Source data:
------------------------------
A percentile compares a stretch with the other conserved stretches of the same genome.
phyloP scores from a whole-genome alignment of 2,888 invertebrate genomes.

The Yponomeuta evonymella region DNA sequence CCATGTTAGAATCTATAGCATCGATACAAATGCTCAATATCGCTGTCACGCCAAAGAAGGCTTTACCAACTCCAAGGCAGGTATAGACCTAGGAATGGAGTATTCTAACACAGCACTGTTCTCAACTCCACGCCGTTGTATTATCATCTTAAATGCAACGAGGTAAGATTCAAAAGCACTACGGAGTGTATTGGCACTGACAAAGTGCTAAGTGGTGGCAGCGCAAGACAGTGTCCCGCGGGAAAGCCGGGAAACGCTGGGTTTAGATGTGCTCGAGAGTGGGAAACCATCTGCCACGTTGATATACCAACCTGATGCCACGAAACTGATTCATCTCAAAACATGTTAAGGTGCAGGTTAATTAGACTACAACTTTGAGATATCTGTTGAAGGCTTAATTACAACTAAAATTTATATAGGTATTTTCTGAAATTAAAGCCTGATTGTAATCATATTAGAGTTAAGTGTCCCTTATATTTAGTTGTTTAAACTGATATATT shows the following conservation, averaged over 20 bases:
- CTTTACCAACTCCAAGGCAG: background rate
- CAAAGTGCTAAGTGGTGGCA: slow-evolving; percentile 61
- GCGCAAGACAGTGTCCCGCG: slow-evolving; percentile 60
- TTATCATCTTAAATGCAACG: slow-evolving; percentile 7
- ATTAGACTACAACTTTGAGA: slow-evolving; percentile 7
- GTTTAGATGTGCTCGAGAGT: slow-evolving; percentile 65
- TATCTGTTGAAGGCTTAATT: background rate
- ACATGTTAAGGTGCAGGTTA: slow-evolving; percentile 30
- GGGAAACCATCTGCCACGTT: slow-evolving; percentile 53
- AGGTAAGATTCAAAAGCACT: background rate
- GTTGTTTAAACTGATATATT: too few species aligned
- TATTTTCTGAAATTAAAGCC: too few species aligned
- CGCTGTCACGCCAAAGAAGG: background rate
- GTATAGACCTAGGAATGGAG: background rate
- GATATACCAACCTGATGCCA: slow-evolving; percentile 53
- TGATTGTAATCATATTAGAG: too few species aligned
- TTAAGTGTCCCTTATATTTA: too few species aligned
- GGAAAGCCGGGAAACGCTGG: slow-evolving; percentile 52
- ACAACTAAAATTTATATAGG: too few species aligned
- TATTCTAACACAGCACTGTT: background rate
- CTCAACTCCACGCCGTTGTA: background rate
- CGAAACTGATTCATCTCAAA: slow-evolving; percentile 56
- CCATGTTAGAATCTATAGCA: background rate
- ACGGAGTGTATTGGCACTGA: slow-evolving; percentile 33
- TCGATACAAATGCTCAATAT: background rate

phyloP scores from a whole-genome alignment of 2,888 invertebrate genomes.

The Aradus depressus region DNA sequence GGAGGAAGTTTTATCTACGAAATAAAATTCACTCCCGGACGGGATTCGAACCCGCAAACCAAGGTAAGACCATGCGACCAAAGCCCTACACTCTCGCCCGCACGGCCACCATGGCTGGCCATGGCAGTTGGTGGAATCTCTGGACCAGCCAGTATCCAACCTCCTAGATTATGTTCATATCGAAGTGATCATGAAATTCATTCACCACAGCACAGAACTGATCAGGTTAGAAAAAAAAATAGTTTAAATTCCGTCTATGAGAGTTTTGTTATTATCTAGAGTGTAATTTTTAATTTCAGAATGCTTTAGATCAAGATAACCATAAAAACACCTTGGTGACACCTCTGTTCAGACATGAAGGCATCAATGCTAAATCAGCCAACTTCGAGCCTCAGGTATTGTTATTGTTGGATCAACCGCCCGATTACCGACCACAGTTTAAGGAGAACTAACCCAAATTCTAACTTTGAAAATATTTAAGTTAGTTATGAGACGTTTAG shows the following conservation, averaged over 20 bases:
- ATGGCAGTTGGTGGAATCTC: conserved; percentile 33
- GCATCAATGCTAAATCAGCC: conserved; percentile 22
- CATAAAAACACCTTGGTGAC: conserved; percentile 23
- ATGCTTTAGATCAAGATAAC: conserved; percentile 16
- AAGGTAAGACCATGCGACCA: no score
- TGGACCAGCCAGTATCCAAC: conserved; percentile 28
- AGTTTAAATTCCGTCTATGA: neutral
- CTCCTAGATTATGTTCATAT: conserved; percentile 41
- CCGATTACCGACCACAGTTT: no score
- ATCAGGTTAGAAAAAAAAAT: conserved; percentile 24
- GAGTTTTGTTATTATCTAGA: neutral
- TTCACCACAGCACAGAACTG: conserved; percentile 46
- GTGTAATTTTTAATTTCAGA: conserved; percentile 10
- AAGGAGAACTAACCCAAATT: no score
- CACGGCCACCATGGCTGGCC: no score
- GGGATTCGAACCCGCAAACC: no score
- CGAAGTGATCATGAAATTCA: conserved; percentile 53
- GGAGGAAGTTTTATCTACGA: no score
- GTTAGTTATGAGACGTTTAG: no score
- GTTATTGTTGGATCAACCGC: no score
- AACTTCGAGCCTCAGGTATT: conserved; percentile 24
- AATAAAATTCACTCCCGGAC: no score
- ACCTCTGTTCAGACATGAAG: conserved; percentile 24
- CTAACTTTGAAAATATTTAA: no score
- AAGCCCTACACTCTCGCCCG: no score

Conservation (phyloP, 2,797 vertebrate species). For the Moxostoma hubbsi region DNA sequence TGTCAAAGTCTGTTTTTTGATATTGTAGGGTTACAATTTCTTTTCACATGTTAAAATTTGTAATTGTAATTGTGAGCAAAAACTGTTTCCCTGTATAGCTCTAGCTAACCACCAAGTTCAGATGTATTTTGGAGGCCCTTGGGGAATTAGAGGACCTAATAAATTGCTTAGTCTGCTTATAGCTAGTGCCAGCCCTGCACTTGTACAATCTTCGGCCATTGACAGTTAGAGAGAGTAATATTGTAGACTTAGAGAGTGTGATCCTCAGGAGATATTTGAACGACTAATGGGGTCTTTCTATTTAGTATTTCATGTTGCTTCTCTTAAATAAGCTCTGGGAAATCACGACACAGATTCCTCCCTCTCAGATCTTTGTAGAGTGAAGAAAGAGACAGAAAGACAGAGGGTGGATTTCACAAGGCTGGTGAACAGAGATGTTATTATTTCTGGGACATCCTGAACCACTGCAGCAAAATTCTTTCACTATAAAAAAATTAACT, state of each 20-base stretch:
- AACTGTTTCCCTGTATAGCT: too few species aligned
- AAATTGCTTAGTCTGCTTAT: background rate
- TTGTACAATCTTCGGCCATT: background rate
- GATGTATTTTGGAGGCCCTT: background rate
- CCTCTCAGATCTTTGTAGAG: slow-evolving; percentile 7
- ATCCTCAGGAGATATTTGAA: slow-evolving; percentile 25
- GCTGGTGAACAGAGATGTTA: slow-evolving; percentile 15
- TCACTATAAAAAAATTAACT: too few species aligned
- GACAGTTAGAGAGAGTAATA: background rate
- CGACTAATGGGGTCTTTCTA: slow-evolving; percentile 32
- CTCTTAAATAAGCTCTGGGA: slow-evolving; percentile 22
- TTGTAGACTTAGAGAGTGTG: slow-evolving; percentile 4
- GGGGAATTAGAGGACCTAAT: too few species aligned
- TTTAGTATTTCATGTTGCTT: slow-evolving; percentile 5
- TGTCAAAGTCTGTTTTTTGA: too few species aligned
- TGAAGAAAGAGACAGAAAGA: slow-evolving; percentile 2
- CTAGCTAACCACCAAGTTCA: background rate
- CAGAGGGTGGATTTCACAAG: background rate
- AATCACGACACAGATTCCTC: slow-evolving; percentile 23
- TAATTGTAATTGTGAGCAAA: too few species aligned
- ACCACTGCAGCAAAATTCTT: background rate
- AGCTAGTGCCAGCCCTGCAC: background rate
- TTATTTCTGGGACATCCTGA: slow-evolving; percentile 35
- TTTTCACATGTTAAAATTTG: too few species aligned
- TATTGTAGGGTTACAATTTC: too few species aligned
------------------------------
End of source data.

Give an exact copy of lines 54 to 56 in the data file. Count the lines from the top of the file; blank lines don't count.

- CTAACTTTGAAAATATTTAA: no score
- AAGCCCTACACTCTCGCCCG: no score

Conservation (phyloP, 2,797 vertebrate species). For the Moxostoma hubbsi region DNA sequence TGTCAAAGTCTGTTTTTTGATATTGTAGGGTTACAATTTCTTTTCACATGTTAAAATTTGTAATTGTAATTGTGAGCAAAAACTGTTTCCCTGTATAGCTCTAGCTAACCACCAAGTTCAGATGTATTTTGGAGGCCCTTGGGGAATTAGAGGACCTAATAAATTGCTTAGTCTGCTTATAGCTAGTGCCAGCCCTGCACTTGTACAATCTTCGGCCATTGACAGTTAGAGAGAGTAATATTGTAGACTTAGAGAGTGTGATCCTCAGGAGATATTTGAACGACTAATGGGGTCTTTCTATTTAGTATTTCATGTTGCTTCTCTTAAATAAGCTCTGGGAAATCACGACACAGATTCCTCCCTCTCAGATCTTTGTAGAGTGAAGAAAGAGACAGAAAGACAGAGGGTGGATTTCACAAGGCTGGTGAACAGAGATGTTATTATTTCTGGGACATCCTGAACCACTGCAGCAAAATTCTTTCACTATAAAAAAATTAACT, state of each 20-base stretch: